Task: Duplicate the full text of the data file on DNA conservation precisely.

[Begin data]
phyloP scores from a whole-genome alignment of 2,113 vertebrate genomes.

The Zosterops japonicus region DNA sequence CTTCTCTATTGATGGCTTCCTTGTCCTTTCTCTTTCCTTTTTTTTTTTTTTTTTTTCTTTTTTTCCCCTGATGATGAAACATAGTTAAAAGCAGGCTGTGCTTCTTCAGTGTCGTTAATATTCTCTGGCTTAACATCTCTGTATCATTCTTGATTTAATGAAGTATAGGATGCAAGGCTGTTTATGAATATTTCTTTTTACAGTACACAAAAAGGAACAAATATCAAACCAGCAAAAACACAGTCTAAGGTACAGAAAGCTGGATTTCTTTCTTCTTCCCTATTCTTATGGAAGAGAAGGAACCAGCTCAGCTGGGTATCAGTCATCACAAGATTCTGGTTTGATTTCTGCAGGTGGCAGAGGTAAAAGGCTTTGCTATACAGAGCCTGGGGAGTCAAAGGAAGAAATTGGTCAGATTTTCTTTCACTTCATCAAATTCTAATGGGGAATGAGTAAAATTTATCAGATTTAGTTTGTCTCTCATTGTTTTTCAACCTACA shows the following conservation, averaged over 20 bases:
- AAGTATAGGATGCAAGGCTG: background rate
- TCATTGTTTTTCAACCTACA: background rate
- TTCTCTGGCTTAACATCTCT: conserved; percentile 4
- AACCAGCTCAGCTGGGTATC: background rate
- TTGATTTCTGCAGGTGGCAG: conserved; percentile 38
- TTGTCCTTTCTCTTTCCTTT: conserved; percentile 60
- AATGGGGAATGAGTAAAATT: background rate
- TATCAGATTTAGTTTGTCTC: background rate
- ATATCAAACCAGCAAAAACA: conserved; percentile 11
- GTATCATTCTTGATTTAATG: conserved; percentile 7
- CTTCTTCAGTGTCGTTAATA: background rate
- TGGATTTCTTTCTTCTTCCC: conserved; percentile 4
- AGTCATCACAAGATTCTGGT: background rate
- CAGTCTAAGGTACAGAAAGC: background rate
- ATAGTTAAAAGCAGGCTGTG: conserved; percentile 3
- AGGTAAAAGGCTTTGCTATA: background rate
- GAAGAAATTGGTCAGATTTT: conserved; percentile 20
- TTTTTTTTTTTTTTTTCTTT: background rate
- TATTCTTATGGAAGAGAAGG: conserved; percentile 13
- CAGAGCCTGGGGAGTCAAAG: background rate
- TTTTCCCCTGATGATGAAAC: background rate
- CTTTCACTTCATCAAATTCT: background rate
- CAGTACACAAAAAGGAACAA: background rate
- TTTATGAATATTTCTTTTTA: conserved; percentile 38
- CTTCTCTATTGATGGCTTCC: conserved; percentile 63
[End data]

phyloP scores from a whole-genome alignment of 2,113 vertebrate genomes.

The Zosterops japonicus region DNA sequence CTTCTCTATTGATGGCTTCCTTGTCCTTTCTCTTTCCTTTTTTTTTTTTTTTTTTTCTTTTTTTCCCCTGATGATGAAACATAGTTAAAAGCAGGCTGTGCTTCTTCAGTGTCGTTAATATTCTCTGGCTTAACATCTCTGTATCATTCTTGATTTAATGAAGTATAGGATGCAAGGCTGTTTATGAATATTTCTTTTTACAGTACACAAAAAGGAACAAATATCAAACCAGCAAAAACACAGTCTAAGGTACAGAAAGCTGGATTTCTTTCTTCTTCCCTATTCTTATGGAAGAGAAGGAACCAGCTCAGCTGGGTATCAGTCATCACAAGATTCTGGTTTGATTTCTGCAGGTGGCAGAGGTAAAAGGCTTTGCTATACAGAGCCTGGGGAGTCAAAGGAAGAAATTGGTCAGATTTTCTTTCACTTCATCAAATTCTAATGGGGAATGAGTAAAATTTATCAGATTTAGTTTGTCTCTCATTGTTTTTCAACCTACA shows the following conservation, averaged over 20 bases:
- AAGTATAGGATGCAAGGCTG: background rate
- TCATTGTTTTTCAACCTACA: background rate
- TTCTCTGGCTTAACATCTCT: conserved; percentile 4
- AACCAGCTCAGCTGGGTATC: background rate
- TTGATTTCTGCAGGTGGCAG: conserved; percentile 38
- TTGTCCTTTCTCTTTCCTTT: conserved; percentile 60
- AATGGGGAATGAGTAAAATT: background rate
- TATCAGATTTAGTTTGTCTC: background rate
- ATATCAAACCAGCAAAAACA: conserved; percentile 11
- GTATCATTCTTGATTTAATG: conserved; percentile 7
- CTTCTTCAGTGTCGTTAATA: background rate
- TGGATTTCTTTCTTCTTCCC: conserved; percentile 4
- AGTCATCACAAGATTCTGGT: background rate
- CAGTCTAAGGTACAGAAAGC: background rate
- ATAGTTAAAAGCAGGCTGTG: conserved; percentile 3
- AGGTAAAAGGCTTTGCTATA: background rate
- GAAGAAATTGGTCAGATTTT: conserved; percentile 20
- TTTTTTTTTTTTTTTTCTTT: background rate
- TATTCTTATGGAAGAGAAGG: conserved; percentile 13
- CAGAGCCTGGGGAGTCAAAG: background rate
- TTTTCCCCTGATGATGAAAC: background rate
- CTTTCACTTCATCAAATTCT: background rate
- CAGTACACAAAAAGGAACAA: background rate
- TTTATGAATATTTCTTTTTA: conserved; percentile 38
- CTTCTCTATTGATGGCTTCC: conserved; percentile 63